Despite these limitations, the present study is the first attempt to consider whether information gleaned from social media could be useful for evaluating the consumer nutrition environment. Researchers today can draw on an expanding set of data about the nutrition environment, including social media websites like Yelp, which rely on user contributions( Reference Gomez-Lopez, Clarke and Hill 30 ). The study suggests that, while Yelp cannot replace in-person audits for collecting detailed information on the availability, quality and cost of specific food items, Yelp does hold promise as a cost-effective means to gather information on the overall cost and quality of the consumer nutrition environment. Simple metrics like the number of dollar signs on Yelp or the overall star rating may be useful for researchers or practitioners who are unable to conduct in-person audits in community food stores due to time or cost reasons. Even for those able to conduct detailed observational audits, Yelp may serve to supplement NEMS-S metrics of the consumer nutrition environment by providing other indicators of store and food quality relevant for consumer nutrition.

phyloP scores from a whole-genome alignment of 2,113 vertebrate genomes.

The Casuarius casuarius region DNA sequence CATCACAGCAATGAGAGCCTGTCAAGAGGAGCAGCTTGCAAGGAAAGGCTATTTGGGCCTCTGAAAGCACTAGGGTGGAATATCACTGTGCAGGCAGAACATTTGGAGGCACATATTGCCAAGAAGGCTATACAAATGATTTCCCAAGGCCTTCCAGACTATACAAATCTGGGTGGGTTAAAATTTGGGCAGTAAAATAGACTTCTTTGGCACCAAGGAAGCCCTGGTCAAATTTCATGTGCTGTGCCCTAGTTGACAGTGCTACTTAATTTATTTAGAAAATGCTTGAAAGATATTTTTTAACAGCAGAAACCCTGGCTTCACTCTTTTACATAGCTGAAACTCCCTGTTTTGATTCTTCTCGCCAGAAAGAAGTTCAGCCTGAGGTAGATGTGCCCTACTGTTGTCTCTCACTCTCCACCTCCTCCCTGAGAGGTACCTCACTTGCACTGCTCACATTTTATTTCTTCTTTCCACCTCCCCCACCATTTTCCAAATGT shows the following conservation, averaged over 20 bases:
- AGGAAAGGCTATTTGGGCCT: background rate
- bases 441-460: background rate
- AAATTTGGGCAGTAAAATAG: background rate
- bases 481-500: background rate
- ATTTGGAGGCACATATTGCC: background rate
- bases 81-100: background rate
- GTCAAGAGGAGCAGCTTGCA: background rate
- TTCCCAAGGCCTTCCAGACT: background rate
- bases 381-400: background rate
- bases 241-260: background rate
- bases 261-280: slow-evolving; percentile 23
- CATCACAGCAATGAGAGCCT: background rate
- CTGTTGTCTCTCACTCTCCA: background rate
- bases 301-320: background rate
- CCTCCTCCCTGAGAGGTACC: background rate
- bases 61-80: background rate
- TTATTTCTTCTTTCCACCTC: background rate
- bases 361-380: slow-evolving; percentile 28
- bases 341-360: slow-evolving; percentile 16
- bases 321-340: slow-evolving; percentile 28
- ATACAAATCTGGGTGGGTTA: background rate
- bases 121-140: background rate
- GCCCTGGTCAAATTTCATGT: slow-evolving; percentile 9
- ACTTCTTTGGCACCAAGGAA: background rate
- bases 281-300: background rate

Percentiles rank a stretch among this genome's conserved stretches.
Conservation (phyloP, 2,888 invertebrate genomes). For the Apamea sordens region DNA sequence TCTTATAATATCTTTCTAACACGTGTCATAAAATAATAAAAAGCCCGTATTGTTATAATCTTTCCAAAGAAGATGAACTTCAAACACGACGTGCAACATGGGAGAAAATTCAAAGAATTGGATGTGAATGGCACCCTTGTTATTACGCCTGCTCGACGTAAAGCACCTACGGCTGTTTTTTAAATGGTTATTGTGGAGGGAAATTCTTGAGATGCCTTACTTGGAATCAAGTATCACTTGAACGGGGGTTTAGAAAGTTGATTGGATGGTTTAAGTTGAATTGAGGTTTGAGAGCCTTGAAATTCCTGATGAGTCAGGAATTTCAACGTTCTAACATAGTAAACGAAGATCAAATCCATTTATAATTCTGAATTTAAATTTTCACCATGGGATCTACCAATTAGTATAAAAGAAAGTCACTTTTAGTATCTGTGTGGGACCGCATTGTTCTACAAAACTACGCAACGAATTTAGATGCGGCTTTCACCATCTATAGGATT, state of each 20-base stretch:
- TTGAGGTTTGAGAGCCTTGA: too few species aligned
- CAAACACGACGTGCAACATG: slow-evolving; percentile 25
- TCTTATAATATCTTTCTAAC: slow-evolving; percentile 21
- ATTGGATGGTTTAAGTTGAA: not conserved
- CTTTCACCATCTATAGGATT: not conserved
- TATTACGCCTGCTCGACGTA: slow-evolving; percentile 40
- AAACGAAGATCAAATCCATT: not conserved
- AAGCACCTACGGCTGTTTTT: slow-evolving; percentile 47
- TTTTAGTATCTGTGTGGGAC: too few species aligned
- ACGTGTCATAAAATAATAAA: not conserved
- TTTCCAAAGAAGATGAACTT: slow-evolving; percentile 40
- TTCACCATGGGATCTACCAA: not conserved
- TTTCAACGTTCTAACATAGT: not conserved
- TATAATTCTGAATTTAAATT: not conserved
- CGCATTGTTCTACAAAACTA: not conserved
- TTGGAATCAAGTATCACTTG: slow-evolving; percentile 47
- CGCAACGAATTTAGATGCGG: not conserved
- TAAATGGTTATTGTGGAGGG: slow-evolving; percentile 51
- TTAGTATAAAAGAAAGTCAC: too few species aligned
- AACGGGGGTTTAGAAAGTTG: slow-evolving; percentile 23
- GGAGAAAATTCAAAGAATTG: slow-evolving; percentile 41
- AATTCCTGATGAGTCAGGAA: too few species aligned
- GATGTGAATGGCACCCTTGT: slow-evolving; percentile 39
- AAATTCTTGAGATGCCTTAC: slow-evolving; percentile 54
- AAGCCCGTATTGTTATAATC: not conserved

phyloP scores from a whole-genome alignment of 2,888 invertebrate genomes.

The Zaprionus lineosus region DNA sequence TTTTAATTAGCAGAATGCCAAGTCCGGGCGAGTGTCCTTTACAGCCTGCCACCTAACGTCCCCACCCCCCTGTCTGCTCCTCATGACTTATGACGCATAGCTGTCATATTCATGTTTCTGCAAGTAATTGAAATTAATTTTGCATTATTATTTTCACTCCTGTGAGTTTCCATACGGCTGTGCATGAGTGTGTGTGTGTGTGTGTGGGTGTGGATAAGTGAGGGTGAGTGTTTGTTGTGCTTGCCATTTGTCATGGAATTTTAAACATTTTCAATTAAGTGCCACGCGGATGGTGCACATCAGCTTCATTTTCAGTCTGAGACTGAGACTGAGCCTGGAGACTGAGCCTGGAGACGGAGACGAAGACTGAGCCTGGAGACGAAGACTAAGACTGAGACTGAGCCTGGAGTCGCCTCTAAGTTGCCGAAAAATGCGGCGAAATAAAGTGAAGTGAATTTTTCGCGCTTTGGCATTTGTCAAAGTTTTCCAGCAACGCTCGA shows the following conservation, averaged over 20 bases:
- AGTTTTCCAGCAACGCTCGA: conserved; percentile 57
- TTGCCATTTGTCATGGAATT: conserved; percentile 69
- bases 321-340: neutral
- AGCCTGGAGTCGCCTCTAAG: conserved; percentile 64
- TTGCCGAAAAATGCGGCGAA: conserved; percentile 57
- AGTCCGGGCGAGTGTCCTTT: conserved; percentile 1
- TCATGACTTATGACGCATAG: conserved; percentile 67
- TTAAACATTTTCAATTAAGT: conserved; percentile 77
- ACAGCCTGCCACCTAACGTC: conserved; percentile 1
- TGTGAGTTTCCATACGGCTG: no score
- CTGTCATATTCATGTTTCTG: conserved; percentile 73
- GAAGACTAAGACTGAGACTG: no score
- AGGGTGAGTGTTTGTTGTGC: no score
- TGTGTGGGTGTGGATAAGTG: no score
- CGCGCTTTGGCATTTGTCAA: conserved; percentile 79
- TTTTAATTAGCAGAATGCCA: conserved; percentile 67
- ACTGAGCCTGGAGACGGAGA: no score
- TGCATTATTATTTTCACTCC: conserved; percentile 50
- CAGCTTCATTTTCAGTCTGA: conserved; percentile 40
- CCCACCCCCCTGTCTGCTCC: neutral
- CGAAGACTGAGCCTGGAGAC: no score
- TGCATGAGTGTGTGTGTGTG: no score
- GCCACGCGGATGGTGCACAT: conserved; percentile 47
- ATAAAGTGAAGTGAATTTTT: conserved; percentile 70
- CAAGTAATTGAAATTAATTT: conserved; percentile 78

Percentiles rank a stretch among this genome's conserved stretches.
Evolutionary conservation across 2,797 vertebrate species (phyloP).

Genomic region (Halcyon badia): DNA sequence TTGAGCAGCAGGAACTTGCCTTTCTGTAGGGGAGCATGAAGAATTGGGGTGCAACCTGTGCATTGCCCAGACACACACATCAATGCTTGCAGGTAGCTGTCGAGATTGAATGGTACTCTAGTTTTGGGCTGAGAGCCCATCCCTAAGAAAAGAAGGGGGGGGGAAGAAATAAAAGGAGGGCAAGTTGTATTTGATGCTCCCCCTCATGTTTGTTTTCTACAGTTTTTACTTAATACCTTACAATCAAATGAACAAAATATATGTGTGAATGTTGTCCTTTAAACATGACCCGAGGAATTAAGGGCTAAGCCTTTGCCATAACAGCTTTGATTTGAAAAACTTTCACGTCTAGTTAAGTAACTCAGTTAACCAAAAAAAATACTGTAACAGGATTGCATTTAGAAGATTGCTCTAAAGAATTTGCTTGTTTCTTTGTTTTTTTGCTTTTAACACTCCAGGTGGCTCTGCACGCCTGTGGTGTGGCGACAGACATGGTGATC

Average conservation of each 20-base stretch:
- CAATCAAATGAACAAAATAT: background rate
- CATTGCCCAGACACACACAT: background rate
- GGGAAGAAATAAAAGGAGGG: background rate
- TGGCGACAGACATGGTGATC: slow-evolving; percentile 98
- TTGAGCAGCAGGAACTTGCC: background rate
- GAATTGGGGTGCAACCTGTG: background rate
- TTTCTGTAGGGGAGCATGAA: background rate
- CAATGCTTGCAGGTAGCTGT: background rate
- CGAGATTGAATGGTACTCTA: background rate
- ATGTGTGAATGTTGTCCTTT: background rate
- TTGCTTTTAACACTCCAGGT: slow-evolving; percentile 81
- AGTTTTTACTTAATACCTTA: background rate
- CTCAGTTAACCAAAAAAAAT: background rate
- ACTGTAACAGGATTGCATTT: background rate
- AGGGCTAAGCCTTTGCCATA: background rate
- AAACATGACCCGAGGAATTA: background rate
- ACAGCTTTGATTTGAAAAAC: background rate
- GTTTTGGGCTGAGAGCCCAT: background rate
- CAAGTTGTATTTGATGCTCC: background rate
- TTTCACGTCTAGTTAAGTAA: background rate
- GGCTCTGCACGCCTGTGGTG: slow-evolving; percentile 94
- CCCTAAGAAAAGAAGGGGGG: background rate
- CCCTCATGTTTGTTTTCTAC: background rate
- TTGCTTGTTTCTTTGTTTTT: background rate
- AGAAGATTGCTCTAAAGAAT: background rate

Financial support: This work was funded in part by the Gordon and Betty Moore Foundation through a grant to the University of Michigan (grant number GBMF3943); the Alfred P. Sloan Foundation (grant number 2014-5-05 DS); MCubed and the University of Michigan Office of Research; and the University of Michigan Rackham Graduate School via the Social Sciences Annual Institute Competition Round 6. The funders had no role in the design, analysis or writing of this article. Conflict of interest: None. Authorship: Y.S., P.C., I.N.G.-L., V.G.V.V. and T.C.V. contributed to the conception and design of the study, data acquisition, and data analysis and interpretation; the writing and revision of the article for important intellectual content; and approved the final version of the submitted manuscript. A.B.H. contribution to data acquisition, the revision of the article for important intellectual content, and read and approved the final version of the submitted manuscript. D.M.R., R.G. and V.J.B. contributed to the interpretation of the data and analysis, revised the article for important intellectual content, and read and approved the final version of the submitted manuscript. Ethics of human subject participation: Not applicable.